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29 May, 2019 14:20

600,000 Afghan children at risk of dying from malnutrition as international aid dries up

600,000 Afghan children at risk of dying from malnutrition as international aid dries up

Hundreds of thousands of children in war-torn Afghanistan are in danger of dying from malnutrition, with officials warning that the health crisis is growing day by day. UNICEF says it lacks funds to properly address the issue.

Acute malnourishment affects an estimated two million children in Afghanistan. Of those, 600,000 are at risk of dying from severe acute malnutrition, the UN Children’s Fund has reported.

Doctors working to combat malnutrition in Afghanistan said that poverty, ongoing war, unsafe drinking water and poor education for mothers and families have exacerbated the problem.

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“The malnutrition level is spiking day by day in Afghanistan,” Muqeem Shah Miakhil, Head of Malnutrition Department of the Nangarhar Regional Hospital, told Ruptly. More than 15,000 women and children in Nangarhar have sought treatment for severe malnutrition so far this year, but less than half have recovered.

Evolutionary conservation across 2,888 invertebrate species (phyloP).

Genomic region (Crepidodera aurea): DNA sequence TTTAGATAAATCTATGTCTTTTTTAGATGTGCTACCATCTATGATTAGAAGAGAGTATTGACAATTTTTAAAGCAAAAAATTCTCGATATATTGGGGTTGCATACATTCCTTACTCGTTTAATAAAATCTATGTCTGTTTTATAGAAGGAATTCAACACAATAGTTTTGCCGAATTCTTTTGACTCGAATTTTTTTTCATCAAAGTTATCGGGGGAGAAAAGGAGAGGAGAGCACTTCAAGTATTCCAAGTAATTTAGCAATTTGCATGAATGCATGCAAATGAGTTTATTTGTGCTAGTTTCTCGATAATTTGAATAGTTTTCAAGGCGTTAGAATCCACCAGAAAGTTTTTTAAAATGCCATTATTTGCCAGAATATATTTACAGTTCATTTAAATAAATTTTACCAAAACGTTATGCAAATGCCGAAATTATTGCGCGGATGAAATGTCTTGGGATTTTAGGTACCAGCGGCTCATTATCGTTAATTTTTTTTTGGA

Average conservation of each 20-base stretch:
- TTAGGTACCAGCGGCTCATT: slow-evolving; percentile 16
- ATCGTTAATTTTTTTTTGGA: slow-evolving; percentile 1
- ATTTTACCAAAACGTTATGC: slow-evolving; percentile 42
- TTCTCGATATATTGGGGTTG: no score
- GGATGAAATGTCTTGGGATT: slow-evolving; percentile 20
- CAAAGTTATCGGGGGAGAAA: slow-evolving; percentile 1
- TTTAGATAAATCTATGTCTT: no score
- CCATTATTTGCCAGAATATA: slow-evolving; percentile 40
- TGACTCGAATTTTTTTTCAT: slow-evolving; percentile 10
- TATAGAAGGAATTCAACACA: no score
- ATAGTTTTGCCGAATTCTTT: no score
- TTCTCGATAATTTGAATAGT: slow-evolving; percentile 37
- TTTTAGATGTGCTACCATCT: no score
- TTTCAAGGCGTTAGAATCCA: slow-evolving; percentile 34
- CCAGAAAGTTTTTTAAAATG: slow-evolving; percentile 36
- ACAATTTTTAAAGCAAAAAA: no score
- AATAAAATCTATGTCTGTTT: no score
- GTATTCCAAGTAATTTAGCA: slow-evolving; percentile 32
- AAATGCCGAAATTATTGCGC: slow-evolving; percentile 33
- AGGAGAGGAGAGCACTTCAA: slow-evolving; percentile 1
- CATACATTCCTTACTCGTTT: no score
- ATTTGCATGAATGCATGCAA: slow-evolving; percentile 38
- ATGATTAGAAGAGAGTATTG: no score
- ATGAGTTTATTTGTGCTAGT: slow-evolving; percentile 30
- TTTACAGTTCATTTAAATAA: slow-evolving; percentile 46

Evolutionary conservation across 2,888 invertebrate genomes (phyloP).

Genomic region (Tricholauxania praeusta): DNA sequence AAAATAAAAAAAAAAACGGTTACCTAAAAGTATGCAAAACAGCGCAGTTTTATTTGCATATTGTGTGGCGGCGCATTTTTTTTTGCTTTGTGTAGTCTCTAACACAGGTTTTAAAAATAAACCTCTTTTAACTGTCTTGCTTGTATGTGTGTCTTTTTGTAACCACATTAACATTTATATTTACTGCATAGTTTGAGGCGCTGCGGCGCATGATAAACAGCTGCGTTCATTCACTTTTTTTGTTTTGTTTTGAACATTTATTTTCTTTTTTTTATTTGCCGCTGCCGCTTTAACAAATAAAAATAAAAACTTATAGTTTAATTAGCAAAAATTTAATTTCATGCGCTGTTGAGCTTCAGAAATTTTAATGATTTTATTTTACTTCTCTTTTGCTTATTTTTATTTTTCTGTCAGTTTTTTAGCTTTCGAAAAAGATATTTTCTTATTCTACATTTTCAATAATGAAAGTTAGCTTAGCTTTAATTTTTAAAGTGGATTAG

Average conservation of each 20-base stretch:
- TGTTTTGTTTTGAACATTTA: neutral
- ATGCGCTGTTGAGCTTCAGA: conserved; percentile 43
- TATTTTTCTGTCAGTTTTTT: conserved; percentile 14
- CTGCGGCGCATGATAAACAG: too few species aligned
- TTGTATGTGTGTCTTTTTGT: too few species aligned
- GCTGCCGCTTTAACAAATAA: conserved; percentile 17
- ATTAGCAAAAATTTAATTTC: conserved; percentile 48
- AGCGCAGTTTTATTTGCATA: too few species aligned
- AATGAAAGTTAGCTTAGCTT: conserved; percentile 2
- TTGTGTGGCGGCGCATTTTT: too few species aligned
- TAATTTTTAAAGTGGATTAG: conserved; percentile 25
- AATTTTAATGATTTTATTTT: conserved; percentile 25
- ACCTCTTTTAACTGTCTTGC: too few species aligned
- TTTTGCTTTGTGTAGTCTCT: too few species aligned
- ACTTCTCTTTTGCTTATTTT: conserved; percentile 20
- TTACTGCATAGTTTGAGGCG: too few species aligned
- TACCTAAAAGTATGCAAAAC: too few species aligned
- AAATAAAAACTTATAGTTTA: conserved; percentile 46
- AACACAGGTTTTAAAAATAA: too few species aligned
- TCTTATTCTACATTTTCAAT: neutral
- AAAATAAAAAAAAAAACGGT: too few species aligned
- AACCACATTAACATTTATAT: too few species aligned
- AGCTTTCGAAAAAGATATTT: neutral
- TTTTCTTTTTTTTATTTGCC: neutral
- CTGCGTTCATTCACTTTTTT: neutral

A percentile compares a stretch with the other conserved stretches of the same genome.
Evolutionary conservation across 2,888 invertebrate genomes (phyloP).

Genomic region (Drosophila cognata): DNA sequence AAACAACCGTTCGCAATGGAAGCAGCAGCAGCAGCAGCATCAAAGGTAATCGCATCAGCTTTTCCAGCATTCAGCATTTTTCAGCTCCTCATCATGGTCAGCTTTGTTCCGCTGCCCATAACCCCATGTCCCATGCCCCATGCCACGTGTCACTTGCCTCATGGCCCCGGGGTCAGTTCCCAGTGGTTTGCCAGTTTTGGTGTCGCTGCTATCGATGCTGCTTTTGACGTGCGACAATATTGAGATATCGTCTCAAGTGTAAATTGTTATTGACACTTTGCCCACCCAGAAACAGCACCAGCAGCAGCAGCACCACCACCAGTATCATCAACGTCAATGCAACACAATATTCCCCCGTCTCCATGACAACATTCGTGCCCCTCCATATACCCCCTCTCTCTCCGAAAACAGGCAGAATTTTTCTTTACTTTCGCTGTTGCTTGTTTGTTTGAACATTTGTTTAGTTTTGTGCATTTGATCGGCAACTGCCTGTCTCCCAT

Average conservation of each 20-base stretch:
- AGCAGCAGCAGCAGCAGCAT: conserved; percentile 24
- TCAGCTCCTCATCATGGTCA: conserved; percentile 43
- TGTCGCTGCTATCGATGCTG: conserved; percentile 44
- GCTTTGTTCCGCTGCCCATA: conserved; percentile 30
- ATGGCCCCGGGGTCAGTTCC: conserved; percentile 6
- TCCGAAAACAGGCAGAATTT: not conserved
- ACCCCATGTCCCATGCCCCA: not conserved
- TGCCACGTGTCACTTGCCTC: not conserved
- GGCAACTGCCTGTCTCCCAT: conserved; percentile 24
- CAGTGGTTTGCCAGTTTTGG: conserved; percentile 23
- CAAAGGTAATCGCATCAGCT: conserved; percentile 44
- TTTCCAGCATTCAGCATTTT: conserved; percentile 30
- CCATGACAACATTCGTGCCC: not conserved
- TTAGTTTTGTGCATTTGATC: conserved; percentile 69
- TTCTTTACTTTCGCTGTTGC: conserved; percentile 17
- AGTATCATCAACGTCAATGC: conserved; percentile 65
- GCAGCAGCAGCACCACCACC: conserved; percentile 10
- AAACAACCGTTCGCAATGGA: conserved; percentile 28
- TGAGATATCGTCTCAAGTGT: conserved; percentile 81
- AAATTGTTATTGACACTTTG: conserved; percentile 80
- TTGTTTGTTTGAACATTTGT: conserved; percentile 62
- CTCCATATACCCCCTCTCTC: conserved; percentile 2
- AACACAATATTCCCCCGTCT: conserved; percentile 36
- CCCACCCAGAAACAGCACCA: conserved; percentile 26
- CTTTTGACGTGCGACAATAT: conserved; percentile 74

While the crisis isn’t new, malnutrition has become worse in Afghanistan due to a series of devastating droughts, Alison Parker, UNICEF’s Chief of Communication, Advocacy & Civic Engagement in Afghanistan, told RT.

“Nutrition is not just an issue of food,” Parker noted, listing safe water, sanitation and especially poverty as driving factors behind the crisis.

“The government recognizes that it needs a cohesive response,” Parker noted. However, funds to combat the malnutrition epidemic are drying up. UNICEF says that it needs an additional $7 million to provide aid to the growing number of malnourished children.

“Everyone is recognizing that it is a crisis,” Parker said, adding that she was hopeful that donors with big pockets would be able to help bridge the budget shortfall.

Last year, UNICEF provided assistance to nearly half of the country's most undernourished children. The organization is aiming to reach 60 percent, or 375,000, of those children this year.

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